The Bank's Financial Policy Committee held its first meeting in June 2011 as a macroprudential regulator to oversee regulation of the UK's financial sector. The Bank's headquarters have been in London's main financial district, the City of London, on Threadneedle Street, since 1734, it is sometimes known as The Old Lady of Threadneedle Street, a name taken from a satirical cartoon by James Gillray in 1797. The road junction outside is known as Bank junction; as a regulator and central bank, the Bank of England has not offered consumer banking services for many years, but it still does manage some public-facing services such as exchanging superseded bank notes. Until 2016, the bank provided personal banking services as a privilege for employees. England's crushing defeat by France, the dominant naval power, in naval engagements culminating in the 1690 Battle of Beachy Head, became the catalyst for England rebuilding itself as a global power. England had no choice. No public funds were available, the credit of William III's government was so low in London that it was impossible for it to borrow the £1,200,000 that the government wanted.
To induce subscription to the loan, the subscribers were to be incorporated by the name of the Governor and Company of the Bank of England. The Bank was given exclusive possession of the government's balances, was the only limited-liability corporation allowed to issue bank notes; the lenders would give the government cash and issue notes against the government bonds, which can be lent again. The £1.2m was raised in 12 days. As a side effect, the huge industrial effort needed, including establishing ironworks to make more nails and advances in agriculture feeding the quadrupled strength of the navy, started to transform the economy; this helped the new Kingdom of Great Britain – England and Scotland were formally united in 1707 – to become powerful. The power of the navy made Britain the dominant world power in the late 18th and early 19th centuries; the establishment of the bank was devised by Charles Montagu, 1st Earl of Halifax, in 1694. The plan of 1691, proposed by William Paterson three years before, had not been acted upon.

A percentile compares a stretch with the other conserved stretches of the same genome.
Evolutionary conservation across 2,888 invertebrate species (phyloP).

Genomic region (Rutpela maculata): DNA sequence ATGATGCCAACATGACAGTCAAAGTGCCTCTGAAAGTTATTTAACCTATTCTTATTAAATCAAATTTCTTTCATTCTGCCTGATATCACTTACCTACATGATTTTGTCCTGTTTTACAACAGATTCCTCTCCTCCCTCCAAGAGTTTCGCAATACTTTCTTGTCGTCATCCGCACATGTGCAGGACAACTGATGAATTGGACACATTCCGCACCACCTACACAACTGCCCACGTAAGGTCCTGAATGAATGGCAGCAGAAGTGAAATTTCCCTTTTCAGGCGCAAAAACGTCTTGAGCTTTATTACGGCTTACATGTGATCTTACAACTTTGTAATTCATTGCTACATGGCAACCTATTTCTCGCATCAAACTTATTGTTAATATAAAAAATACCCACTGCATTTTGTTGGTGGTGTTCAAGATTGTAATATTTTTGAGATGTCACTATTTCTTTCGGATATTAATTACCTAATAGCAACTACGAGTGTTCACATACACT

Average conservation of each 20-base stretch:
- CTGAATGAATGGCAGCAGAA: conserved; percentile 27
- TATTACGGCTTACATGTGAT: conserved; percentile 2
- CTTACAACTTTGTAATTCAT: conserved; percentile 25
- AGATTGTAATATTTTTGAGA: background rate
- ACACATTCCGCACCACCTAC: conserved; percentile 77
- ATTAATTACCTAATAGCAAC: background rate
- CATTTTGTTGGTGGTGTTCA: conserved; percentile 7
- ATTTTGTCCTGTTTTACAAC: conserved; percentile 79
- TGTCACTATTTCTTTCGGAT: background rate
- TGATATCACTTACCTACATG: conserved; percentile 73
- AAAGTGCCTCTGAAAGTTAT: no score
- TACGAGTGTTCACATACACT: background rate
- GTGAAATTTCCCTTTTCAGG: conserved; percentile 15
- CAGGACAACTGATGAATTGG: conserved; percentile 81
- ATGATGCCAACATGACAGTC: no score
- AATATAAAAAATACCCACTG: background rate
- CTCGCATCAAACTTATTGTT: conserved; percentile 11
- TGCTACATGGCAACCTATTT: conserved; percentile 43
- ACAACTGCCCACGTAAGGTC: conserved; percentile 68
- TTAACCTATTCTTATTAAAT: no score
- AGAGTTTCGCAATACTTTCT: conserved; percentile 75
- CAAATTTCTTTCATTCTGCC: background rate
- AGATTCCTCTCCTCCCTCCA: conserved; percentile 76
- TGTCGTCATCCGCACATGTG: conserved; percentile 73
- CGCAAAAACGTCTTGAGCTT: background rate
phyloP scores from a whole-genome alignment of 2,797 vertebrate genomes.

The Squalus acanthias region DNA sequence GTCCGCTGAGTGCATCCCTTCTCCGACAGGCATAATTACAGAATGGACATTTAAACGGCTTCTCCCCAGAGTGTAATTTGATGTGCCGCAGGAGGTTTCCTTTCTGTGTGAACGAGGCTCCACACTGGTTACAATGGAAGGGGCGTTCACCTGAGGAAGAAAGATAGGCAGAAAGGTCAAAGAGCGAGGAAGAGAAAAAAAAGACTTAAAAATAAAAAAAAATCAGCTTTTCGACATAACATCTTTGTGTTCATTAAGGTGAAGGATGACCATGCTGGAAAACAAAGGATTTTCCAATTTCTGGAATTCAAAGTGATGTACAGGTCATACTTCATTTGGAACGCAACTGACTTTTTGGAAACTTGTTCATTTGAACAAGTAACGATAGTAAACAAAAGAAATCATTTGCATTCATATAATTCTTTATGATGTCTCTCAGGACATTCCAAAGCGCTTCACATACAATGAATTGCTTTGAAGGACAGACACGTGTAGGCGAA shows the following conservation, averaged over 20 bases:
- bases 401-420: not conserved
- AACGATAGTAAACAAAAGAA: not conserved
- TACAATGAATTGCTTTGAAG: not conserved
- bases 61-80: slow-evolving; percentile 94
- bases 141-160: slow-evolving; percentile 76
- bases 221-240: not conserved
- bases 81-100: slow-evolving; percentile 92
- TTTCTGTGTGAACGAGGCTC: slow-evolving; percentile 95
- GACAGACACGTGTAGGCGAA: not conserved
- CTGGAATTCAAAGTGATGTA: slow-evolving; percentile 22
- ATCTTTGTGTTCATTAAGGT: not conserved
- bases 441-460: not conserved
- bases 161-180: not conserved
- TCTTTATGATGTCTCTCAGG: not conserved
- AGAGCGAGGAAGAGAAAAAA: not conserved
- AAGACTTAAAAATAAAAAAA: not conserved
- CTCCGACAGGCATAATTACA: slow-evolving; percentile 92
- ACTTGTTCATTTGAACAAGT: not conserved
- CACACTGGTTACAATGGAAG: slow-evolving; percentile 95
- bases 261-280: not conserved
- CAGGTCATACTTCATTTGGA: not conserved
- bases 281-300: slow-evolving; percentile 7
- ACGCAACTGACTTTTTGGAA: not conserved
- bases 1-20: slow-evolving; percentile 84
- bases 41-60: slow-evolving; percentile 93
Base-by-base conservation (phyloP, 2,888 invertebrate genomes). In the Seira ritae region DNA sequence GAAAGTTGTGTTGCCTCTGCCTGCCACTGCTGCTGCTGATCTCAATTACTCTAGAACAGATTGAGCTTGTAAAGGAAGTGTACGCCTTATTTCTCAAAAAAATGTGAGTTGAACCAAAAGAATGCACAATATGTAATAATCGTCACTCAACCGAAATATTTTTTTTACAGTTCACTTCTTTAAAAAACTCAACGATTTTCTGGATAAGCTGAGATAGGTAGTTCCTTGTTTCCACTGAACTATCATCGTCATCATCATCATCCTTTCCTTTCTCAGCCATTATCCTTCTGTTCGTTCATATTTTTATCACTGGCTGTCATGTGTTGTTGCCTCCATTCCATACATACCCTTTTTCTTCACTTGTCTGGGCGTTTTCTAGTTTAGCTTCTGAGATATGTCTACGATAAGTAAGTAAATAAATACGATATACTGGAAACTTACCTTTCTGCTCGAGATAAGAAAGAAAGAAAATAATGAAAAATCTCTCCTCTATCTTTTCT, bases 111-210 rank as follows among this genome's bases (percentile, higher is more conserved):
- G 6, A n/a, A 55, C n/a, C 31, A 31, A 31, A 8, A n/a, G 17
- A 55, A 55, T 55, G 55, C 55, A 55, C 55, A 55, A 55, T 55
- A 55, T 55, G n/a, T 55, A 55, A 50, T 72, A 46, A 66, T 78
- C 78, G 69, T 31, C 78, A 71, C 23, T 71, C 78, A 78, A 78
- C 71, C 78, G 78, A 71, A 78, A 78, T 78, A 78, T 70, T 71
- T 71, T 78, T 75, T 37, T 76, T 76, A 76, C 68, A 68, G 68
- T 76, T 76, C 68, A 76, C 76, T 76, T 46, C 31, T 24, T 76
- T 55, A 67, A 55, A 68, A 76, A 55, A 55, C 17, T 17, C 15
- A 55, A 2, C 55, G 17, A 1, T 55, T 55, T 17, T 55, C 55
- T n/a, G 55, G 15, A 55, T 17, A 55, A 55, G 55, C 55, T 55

58 years earlier, in 1636, Financier to the king, Philip Burlamachi, had proposed the same idea in a letter addressed to Sir Francis Windebank. He proposed a loan of £1.2m to the government. The royal charter was granted on 27 July through the passage of the Tonnage Act 1694. Public finances were in such dire condition at the time that the terms of the loan were that it was to be serviced at a rate of 8% per annum, there was a service charge of £4,000 per annum for the management of the loan; the first governor was Sir John Houblon, depicted in the £50 note issued in 1994. The charter was renewed in 1742, 1764, 1781; the Bank's original home was in Walbrook, a street in the City of London, where during reconstruction in 1954 archaeologists found the remains of a Roman temple of Mithras. The Bank moved to its current location in Threadneedle Street in 1734, thereafter acquired neighbouring land to create the site necessary for erecting the Bank's original home at this location, under the direction of its chief architect Sir John Soane, between 1790 and 1827.